Adobe InDesign is the most popular professional page layout program in the world. Many non-designers are now expected to produce great documents using InDesign. I’ve been impressed by the quality of what our clients have created, but I can tell that the user could have gotten better results with less effort if they just knew about these 10 tips. You may know some, but probably not all.
1. Use Paragraph Styles
I’ve seen some pretty sophisticated documents where no styles were used. The document creator simply highlighted some text and then chose the font, size, weight, color, etc. manually. They repeat this process over and over throughout the document. Using paragraph styles would have saved them lots of time and would make modifications easy. And, making a paragraph style is simple.
First, change everything manually until it’s just the way you want it. Then open the Paragraph Styles box (Window > Styles > Paragraph Styles). Click on the four horizontal lines in the upper-left of the box and choose “New Paragraph Style.” Name your paragraph.
Now, every time you want a paragraph with all those attributes, just choose it from the Paragraph Styles box. And, if you want to make a change, you only have to edit the style and all occurrences will change. Ever had a document that has to fit on, say, two pages and you’ve run over by 5 lines? Just by editing your paragraph styles, you can make it fit.
2. Why Use “Based on None”
When you create a new paragraph the way I described above, the default “Based On” will be the paragraph you modified to make the new one. If you leave it that way, any change you make to the “Based On” paragraph style will be reflected in any other style which is based on it. For example, if you change the font in the “based on” style, any style based on it will have its font changed, as well. That’s why most professionals change the based-on to “No Paragraph Style” unless they intentionally want the styles to change together.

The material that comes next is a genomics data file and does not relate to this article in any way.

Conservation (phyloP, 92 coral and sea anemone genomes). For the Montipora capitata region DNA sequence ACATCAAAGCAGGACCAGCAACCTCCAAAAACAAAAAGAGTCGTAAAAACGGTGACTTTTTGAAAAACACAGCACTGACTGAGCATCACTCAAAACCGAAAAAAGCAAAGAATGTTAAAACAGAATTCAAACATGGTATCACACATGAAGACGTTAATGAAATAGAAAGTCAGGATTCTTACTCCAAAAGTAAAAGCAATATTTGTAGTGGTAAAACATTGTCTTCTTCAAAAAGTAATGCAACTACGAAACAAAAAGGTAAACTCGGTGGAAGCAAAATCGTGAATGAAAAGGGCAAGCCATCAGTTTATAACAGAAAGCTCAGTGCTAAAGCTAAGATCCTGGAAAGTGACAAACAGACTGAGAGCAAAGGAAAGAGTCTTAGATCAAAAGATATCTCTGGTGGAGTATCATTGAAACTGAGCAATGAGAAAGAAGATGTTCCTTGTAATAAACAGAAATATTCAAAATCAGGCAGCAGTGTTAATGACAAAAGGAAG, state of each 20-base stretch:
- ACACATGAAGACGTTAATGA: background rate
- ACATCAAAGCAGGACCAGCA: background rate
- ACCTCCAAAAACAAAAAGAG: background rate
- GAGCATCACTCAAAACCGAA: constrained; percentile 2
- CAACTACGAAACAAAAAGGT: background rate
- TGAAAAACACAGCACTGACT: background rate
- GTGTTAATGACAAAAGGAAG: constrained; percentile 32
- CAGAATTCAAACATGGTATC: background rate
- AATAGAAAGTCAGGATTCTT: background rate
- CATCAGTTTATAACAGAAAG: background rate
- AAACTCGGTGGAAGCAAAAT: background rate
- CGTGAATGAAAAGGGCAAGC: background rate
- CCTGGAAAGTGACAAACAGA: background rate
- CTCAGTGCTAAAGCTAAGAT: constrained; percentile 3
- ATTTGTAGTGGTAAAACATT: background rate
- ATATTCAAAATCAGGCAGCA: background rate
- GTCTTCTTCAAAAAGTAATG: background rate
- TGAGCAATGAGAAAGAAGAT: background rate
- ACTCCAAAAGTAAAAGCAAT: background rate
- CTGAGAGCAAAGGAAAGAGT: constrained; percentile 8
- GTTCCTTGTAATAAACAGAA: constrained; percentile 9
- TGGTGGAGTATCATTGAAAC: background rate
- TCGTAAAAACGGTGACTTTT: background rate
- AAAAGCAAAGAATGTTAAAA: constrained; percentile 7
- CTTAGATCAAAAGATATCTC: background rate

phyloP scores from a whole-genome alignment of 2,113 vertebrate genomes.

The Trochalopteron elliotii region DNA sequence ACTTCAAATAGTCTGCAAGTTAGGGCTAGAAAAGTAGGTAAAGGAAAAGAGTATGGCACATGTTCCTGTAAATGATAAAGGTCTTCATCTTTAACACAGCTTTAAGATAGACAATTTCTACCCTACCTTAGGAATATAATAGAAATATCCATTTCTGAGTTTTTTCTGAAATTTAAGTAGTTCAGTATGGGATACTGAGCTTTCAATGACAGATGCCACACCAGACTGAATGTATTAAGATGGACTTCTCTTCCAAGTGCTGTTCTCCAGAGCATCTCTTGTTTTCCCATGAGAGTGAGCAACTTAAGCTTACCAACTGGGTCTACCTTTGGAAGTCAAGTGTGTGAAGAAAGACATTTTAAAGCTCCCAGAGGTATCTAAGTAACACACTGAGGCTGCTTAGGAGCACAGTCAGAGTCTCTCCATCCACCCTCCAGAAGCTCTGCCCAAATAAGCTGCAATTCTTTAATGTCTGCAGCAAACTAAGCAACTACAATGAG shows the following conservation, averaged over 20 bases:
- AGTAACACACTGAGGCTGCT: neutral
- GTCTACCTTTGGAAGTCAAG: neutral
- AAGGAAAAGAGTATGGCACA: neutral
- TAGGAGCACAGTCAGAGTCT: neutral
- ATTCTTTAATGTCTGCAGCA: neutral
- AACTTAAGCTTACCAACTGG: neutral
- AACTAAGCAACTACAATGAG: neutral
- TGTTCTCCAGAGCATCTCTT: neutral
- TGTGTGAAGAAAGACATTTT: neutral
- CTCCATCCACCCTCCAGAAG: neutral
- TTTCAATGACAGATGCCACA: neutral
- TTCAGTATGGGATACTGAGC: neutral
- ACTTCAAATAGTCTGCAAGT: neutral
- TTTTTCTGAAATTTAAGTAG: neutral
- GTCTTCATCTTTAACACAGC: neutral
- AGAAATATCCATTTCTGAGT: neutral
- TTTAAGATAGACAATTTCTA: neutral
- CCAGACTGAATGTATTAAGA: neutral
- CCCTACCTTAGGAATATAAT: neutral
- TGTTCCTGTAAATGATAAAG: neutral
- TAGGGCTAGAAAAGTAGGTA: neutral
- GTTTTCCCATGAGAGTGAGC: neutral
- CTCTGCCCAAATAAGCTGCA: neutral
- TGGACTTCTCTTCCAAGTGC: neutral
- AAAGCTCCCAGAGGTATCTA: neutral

3. Optical, not Metrics, for Kerning
Do you want your intercharacter spacing to look its best? Choose “Optical” rather than “Metrics” in your kerning option. Of course, the best place is to do this in your paragraph style. It’s in “Basic Character Formats.” Go down to “Kerning” and choose “Optical.” Believe me, your type will look better.
4. Optical Alignment
We used to call it “hanging punctuation.” And, that’s a better description of what it does. Enabling this feature causes periods, commas, hyphens and other punctuation marks to move outside the left and right margins giving those margins a more squared-off appearance. It’s particularly useful with fully-justified text and narrow columns. It never hurts to enable this. Go to the top bar and choose Type > Story and check the box next to “Optical Margin Alignment.”
5. How to make a font bolder when you don’t have a bolder font
Sometimes you need an extra-bold font and you’ve chosen a font that doesn’t have one. Highlight the characters you want to make bolder. Under “Windows” choose “Stroke.” The very first item is “Weight.” Choose .25 or .5 or enter any number you like until the characters are the level of boldness you desire. If the level of boldness causes the characters to bunch up too much, go to the box right under “Optical/Metrics” and with the newly emboldened letters highlighted increase the interletter spacing by raising that number until it looks right to you. If you’re going to need to use this frequently, you can make it a paragraph style or a character style, whichever is appropriate.
With justified text, you’ll probably want to leave automatic hyphenation on. However, with ragged-right text, you may want to turn it off to get a better looking “rag.” If your text has a lot of very long words, you may wish to leave hyphenation on, but change the settings in your paragraph style. You do have a paragraph style, don’t you? Anyway, edit the paragraph style. Go down to hyphenation and increase the minimum number of letters the word must have to be hyphenated to say, 10. You can also change the minimum number of letters before or after where hyphen can be inserted. Try it until you see what you like. Another benefit of styles.